In contrast, Zorba, who was supposed to buy the supplies and return quickly, is out on the town, and is miffed when the young bar woman named Lola (Eleni Anousaki) at a club calls him grandpa. He uses Basil’s money to order champagne and buy her a whole basket of flowers to win her attention. She follows him out of the club and they spend the night in a hotel. Zorba sends a letter back to Basil about what has transpired, and Basil is very angry, writing a letter telling him to return immediately. Zorba’s desire to live life to the fullest does not take into account his age. Thus, he acts in a pathetic and unethical manner, using someone else’s funds selfishly to obtain physical pleasure and buying attention to boost his ego, while at the same time scorning death by taking up with a young woman.
Hortense has heard that Zorba sent a letter, but she has vision troubles (literally and figuratively, since she can’t see Zorba’s varying dedication to her), so she is unable to read it. Basil, the man of compassion, is unable to tell her of Zorba’s sexual escapades, so he invents language that expresses Zorba’s missing Hortense, and his desire to be with her forever. Hortense is ready to prepare for a wedding, and it is sad to observe her delusion as she asks Basil to witness the nuptials.
Basil has a Hamlet moment, trying to make himself commit to taking action. He starts to mimic Zorba a little by doing dance moves and strumming the santouri. Basil no longer looks prim and proper. He appears more like one of the Greek peasants now, with an open shirt, ruffled hair, and an unshaven face. It appears as if the Greek part of him is trying to win over his personality. The young Pavlo is at the Widow’s home in the dark as she sings a song. She sees him and he has a love letter for her, but she tells him to go away. He tosses his letter to her but then leaves as the dog barks and his father, Mavrondoni, approaches. The Widow throws the letter at Mavrondoni’s feet, and Pavlo tries to get it away from his father before he reads his son’s professions of love for the woman. Mavrondoni then smacks his son. There is a strange kind of jealousy over the same woman going on here which fuels this conflict between the two.
Basil finally commits and visits the Widow, who has a gun handy because she realizes the sexual danger she may find herself in. But after seeing Basil, she opens her door to him, which can be a metaphor for allowing herself to being physically approachable when it comes to Basil. The two go to her bedroom, but she begins to cry, most likely because she is overwhelmed with emotion at the loss of intimacy since losing her husband. Basil thinks he has caused her to be upset and is ready to leave, but she tells him to stay. They kiss passionately. At first Basil seems unsure as to whether he should continue, and the Widow then feels vulnerable at exposing her nakedness to him. But he shows his affection for her by hugging her and they go to bed. All of this loving communication is through body language since they don’t know each other’s language, which shows how genuine are their feelings for each other that they transcend obstacles.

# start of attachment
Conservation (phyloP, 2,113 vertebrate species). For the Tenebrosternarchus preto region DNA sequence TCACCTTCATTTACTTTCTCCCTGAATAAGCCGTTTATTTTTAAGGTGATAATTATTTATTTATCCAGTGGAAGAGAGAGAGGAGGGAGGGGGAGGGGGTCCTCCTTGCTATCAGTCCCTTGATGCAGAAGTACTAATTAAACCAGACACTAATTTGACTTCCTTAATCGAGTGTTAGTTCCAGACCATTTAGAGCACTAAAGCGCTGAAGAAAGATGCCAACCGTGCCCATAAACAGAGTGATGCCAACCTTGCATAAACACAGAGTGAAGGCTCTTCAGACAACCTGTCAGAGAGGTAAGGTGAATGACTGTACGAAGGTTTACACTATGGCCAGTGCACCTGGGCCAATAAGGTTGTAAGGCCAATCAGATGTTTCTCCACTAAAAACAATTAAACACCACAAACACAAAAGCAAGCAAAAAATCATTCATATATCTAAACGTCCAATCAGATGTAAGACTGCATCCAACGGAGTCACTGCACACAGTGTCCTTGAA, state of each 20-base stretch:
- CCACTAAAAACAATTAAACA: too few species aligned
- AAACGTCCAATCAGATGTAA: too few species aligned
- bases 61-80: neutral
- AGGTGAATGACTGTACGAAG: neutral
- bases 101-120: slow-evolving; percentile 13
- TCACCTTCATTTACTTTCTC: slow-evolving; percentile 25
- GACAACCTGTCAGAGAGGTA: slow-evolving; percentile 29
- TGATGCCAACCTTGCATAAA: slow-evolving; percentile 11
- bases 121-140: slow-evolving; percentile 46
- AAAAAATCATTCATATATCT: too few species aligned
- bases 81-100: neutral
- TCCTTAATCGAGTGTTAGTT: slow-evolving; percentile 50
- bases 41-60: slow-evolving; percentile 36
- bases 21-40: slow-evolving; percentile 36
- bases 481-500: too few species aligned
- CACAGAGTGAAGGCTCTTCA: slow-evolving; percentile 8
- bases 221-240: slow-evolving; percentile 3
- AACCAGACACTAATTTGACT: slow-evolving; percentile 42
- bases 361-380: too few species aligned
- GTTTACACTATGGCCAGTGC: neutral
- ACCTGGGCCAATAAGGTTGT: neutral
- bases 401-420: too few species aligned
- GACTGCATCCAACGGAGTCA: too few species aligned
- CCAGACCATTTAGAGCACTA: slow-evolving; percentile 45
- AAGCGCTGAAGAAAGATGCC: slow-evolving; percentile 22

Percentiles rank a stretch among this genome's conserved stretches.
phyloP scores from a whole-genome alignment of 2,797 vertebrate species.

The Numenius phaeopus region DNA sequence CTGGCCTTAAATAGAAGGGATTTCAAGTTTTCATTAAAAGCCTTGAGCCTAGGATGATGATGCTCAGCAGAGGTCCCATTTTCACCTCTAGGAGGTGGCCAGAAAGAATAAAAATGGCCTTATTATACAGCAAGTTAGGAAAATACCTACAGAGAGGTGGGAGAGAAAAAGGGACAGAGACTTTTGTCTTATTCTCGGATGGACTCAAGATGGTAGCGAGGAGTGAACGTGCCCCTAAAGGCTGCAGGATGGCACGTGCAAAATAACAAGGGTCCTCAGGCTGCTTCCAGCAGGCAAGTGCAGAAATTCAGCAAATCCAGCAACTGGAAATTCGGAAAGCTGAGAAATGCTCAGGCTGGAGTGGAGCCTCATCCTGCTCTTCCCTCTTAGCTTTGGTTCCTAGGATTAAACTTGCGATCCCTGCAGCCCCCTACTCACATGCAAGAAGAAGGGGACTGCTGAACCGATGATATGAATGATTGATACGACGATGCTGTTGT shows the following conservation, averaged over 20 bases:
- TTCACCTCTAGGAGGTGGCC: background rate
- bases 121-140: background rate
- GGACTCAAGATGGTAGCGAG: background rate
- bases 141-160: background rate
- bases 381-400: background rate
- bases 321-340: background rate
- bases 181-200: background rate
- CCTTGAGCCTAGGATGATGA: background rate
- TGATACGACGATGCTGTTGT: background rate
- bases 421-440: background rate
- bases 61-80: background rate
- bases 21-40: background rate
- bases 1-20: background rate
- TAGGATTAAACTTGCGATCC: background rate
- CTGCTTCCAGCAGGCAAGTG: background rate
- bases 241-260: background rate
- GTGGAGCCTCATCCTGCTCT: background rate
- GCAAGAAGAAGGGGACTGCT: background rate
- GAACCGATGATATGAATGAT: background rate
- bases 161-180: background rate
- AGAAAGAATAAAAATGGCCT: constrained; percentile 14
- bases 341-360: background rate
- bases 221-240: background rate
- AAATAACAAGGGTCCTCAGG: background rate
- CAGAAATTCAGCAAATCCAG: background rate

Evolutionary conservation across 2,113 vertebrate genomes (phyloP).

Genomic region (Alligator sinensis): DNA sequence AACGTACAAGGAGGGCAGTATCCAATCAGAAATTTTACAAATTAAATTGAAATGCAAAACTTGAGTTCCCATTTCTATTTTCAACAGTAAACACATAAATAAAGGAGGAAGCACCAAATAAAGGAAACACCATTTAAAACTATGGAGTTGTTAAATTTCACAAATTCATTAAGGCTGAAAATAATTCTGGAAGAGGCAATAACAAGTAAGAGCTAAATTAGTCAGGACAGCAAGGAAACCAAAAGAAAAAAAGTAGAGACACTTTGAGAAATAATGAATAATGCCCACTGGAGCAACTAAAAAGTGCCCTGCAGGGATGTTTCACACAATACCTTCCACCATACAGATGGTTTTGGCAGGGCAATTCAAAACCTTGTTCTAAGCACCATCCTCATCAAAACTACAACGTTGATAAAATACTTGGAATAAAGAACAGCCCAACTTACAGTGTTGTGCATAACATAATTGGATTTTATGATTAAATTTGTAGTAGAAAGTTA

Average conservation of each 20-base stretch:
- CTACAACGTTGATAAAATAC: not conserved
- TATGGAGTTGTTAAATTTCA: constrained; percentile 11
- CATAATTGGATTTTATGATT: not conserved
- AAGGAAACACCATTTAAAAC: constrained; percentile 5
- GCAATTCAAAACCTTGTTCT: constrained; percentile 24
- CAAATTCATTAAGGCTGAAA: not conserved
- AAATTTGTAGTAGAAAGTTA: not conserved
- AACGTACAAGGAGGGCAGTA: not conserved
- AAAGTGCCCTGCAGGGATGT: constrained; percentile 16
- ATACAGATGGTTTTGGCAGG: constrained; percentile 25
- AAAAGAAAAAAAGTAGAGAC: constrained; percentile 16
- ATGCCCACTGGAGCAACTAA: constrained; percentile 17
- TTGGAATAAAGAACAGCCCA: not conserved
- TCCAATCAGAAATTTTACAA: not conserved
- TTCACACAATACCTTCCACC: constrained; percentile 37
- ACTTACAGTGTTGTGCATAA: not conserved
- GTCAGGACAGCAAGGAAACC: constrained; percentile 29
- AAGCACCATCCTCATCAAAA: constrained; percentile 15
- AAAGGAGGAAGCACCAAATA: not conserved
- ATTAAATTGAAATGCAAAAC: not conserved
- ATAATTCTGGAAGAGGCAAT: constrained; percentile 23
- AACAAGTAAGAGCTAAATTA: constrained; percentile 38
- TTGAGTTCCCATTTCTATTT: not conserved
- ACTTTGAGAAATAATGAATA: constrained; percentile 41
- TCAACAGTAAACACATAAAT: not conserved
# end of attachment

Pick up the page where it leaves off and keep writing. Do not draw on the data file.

Some of the men of the town are with Pavlo who, fittingly, is playing solitaire, which echoes his loneliness. (Don’t these men have any other women on the island to connect with?) They whisper to him, supposedly telling him that Basil is with the Widow. They send Pavlo into a jealous panic, probably because they can’t have the Widow, as Zorba said, and so want to cause her anguish. But, instead of going to the Widow’s house, Pavlo, devastated by the news that the one he loves is with another man, drowns himself. They carry the youth’s body past the Widow’s house, and begin to throw rocks at it, as if she is the cause of Pavlo's death.
Zorba returns and has gifts for everyone, including Hortense. Basil says he better have a wedding gown for her and he admits he couldn’t hurt the woman by telling her what Zorba was really up to. Zorba is not happy about this fact, but he says he has the supplies they need to carry out his plan. Zorba looks silly as he dyed his hair dark so Lola would not feel embarrassed about being with an older man, another attempt at trying to stay young despite the facts of life. Basil can’t stay angry at the “incorrigible” Zorba as he is amused by his shenanigans, but he still feels inhibited about saying where he was the night before.